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5 Charts Bears Need to Chew On

Kevin Cook

After a big bounce in the stock market Thursday and Friday (well over 2 standard deviations for a two-day period using a VIX of 18), most economic and market bears are ready to give up.

And I include myself in that camp of carnivores having an existential crisis, especially since I believe that most of the time 'price precedes fundamentals.'

Despite the weak economic data and the deterioration in earnings and corporate outlooks, the bulls have had control of this market since the June bottom. It was their game to lose and they almost gave it away with three big sell-offs in the past 5 weeks.

But they just solidified their firm grip by making a last ditch effort and launching off of support near S&P 1330 Thursday, making highs not seen since early May. All the while, in the big cap indexes at least, it was a tale of higher highs and higher lows.

Now, the market will probably rest and consolidate for the last two days of July as players anticipate potential central bank rhetoric and actions from both the FOMC and the ECB on August 1st and 2nd.

So it's a good time to look at some price charts which describe what this market has overcome and accomplished to see if the bear case should be put to rest or not. Most of these snapshots were taken in the last half hour on Friday and not much has changed as the indexes closed near their highs.

This is the chart formation I showed two weeks ago in 3 Charts You Need to See. Then I said you could call this pattern a rising wedge or a bear flag, but regardless of the name, the bulls were still in charge.

I also said that as long as the bulls could defend 1330, then they had a good shot to trade to the top of the price channel near 1390, where new levels of resistance would come into play. Taking out 1375 finally and decisively after two previous failed attempts gives the bulls additional strength here.

This is the S&P 500 Equal Weight Index, which removes some of the distorting effects of mega-cap stocks on price. When I showed this chart two weeks ago, the 50-day (blue) and 200-day (green) moving averages had not yet made their 'death cross.' Also, in the mid-July rally (week of the 16th), the SPXEW went up and made a lower high in that rally.

Today, it has taken out that high, but still not the early July one. The one bit of good news here for this version of the index, which again displays more breadth than the conventional market-cap weighted one, is that it has gotten out from under its 200-day moving average. It was spending so much time below it that I thought for sure we were headed for a bear market.

Here we have the weakest look at the breadth of the US equity markets via the NYSE Composite Index. Note how this one had its bearish 'death cross' of the 50 and 200-day early in July. And it has spent more time and price below its 200-day moving average than any broad index.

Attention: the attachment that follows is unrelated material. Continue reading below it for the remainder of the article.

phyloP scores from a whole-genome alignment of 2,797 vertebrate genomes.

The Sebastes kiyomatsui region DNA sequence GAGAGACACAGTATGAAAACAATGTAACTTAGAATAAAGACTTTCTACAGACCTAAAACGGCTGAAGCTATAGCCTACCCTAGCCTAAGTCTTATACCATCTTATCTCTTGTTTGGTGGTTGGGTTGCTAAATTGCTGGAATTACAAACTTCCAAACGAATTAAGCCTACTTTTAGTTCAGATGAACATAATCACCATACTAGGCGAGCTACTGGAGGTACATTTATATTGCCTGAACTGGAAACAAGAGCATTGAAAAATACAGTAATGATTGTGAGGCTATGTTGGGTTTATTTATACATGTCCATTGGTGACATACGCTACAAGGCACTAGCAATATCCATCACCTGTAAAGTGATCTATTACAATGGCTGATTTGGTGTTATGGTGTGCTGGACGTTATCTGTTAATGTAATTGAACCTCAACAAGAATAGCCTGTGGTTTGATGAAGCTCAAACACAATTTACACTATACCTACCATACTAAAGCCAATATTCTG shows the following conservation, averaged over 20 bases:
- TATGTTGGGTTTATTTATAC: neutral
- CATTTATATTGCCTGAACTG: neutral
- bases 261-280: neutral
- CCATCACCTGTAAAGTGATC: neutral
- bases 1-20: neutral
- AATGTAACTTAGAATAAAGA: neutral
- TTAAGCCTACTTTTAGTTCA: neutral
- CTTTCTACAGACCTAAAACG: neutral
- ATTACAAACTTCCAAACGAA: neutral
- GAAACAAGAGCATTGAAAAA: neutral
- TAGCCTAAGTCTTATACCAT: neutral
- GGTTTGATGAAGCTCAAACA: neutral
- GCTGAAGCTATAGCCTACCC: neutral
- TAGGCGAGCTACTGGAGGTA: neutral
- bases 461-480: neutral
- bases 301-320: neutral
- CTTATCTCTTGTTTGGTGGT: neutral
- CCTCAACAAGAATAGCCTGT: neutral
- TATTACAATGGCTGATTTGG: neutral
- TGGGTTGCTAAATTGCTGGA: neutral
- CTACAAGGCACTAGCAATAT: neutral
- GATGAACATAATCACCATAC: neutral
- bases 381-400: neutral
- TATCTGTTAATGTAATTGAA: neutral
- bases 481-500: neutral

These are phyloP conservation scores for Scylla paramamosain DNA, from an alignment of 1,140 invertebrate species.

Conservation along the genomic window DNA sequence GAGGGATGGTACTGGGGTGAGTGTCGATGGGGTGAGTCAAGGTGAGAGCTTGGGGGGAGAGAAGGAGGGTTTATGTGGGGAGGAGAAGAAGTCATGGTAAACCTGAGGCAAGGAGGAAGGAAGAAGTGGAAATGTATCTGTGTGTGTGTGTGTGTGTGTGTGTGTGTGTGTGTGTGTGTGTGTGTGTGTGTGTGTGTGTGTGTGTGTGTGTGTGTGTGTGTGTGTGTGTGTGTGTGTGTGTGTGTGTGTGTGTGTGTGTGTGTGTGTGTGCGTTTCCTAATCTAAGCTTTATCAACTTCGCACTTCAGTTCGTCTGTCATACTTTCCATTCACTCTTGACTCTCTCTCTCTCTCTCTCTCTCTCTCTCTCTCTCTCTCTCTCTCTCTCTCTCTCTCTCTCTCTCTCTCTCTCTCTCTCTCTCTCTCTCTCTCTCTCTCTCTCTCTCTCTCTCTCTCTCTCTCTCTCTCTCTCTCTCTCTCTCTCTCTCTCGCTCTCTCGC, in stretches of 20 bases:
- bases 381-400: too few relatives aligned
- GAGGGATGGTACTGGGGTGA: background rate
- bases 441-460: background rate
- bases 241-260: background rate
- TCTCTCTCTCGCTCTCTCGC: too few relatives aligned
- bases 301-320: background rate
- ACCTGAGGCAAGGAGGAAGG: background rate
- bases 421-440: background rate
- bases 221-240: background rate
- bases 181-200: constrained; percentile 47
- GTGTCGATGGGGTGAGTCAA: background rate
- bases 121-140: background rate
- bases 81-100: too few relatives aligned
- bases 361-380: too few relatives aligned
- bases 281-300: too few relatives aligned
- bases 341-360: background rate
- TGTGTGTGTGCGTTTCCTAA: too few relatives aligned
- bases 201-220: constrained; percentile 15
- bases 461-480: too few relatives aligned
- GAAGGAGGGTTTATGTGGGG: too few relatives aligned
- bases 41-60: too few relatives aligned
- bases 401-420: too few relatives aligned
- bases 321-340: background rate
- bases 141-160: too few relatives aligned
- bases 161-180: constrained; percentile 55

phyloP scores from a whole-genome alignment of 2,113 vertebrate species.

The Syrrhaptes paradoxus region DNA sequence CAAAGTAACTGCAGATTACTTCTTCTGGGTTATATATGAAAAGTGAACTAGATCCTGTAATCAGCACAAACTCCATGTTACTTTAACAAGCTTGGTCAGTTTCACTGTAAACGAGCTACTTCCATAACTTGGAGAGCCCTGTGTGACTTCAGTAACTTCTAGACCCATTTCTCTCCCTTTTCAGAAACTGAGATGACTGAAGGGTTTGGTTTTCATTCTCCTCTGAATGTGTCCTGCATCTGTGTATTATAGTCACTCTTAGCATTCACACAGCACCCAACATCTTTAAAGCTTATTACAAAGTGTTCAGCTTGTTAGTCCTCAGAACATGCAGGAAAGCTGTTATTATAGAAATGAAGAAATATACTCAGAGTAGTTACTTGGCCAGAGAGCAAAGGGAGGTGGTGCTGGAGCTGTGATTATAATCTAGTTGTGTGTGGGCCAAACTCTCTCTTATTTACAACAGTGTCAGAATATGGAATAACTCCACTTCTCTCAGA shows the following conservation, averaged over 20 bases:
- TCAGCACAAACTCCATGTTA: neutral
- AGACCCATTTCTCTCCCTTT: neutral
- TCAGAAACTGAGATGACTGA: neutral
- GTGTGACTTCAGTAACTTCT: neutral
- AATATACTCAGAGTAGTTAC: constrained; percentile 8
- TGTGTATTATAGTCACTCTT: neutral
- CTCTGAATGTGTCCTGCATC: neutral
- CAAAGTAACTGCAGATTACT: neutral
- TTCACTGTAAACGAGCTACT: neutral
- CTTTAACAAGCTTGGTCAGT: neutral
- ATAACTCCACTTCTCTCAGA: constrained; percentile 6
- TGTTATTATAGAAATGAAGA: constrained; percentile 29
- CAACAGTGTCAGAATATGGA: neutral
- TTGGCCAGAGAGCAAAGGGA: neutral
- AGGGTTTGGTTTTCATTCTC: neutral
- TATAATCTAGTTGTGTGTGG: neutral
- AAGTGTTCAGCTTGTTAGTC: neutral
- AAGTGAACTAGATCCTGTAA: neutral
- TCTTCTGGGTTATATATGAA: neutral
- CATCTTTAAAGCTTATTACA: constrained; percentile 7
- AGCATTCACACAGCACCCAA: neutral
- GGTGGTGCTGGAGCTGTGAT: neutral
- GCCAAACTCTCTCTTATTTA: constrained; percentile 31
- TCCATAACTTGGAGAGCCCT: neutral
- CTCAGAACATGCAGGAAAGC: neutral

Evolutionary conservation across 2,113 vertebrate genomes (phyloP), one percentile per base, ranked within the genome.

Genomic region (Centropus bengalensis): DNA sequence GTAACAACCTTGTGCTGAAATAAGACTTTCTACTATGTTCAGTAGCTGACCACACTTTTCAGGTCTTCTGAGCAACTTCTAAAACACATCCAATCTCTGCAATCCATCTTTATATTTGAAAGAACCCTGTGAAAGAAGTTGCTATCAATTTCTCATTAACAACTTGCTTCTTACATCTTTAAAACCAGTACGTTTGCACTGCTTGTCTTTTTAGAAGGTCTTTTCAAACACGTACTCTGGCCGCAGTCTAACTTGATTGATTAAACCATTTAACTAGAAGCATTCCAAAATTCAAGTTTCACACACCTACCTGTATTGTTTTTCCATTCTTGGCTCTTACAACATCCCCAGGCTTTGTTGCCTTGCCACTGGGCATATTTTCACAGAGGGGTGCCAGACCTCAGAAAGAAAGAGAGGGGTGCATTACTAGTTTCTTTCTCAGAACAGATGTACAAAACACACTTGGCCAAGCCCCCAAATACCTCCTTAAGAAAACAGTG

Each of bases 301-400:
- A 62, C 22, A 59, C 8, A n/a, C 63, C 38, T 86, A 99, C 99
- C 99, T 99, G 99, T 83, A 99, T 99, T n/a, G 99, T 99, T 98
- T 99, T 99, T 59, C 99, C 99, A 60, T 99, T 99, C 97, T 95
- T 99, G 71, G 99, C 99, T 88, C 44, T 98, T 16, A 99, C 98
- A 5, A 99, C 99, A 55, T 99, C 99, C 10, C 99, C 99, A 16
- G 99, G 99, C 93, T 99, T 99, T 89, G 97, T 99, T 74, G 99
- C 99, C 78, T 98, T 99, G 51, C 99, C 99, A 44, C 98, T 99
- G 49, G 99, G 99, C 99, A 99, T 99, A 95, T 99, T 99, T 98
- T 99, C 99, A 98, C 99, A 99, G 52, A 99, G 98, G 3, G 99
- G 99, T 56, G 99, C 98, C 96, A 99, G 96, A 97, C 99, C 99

Now, not only has the NYSE overtaken its 100-day moving average (red), it is threatening new highs in July. Will this reversal of fortune stick a fork in the bear case? We won't know until we see follow-through (or not) next week. But the final chart I want you to see is an internal look at the strength and weakness of the NYSE via a proprietary measure of institutional buying and selling that offers some clues about the recent trend.

This comes from a trading service called StockTiming.com, which offered this 'Accumulation or Distribution' view of Thursday's closing data as a courtesy. It is still useful without Friday's price and volume data because these trends persist and even if it reversed Friday, understanding how this indicator works provides important insight about the market.

The folks at StockTiming say their chart 'net's out the amount of Daily Buying and Selling by Institutional Investors. The value of this is that it tells you whether they are in Accumulation or Distribution.' Clearly, the big boys and girls have been in Distribution since the swing high of July 19.

While they will not share their proprietary indicator again for free until mid-August at the earliest, my guess is that it will show a reversal of the Distribution trend. Here's a close proxy with Friday's data using the Chaikin Money Flow indicator.

Conclusions: The bulls have achieved a big victory this week. For short-term traders who don't concern themselves with ideas about economic fundamentals, just following price and volume trends has paid off.

For those of us who do get hung up on fundamentals and wonder if price is acting as a leading or lagging indicator right now, we are watching two things: (1) how markets react to next week's central bank musings, and (2) if price resistance holds or if new highs are made.

Since the S&P is only 30-some points (2.5%) from new highs, it's a critical decision-time for an investor-trader like me who is long-term bullish (new all-time highs in 2013), but short-term bearish (new lows for 2012).

For now, I am going to hang on to my ideas and view this price move as one last gasp of the 2012 bull market. I figure the 3% of upside I might miss will a take a week or so to unfold and that will give me plenty of time to research and re-chew my stance.

Kevin Cook is a Senior Stock Strategist with Zacks.com

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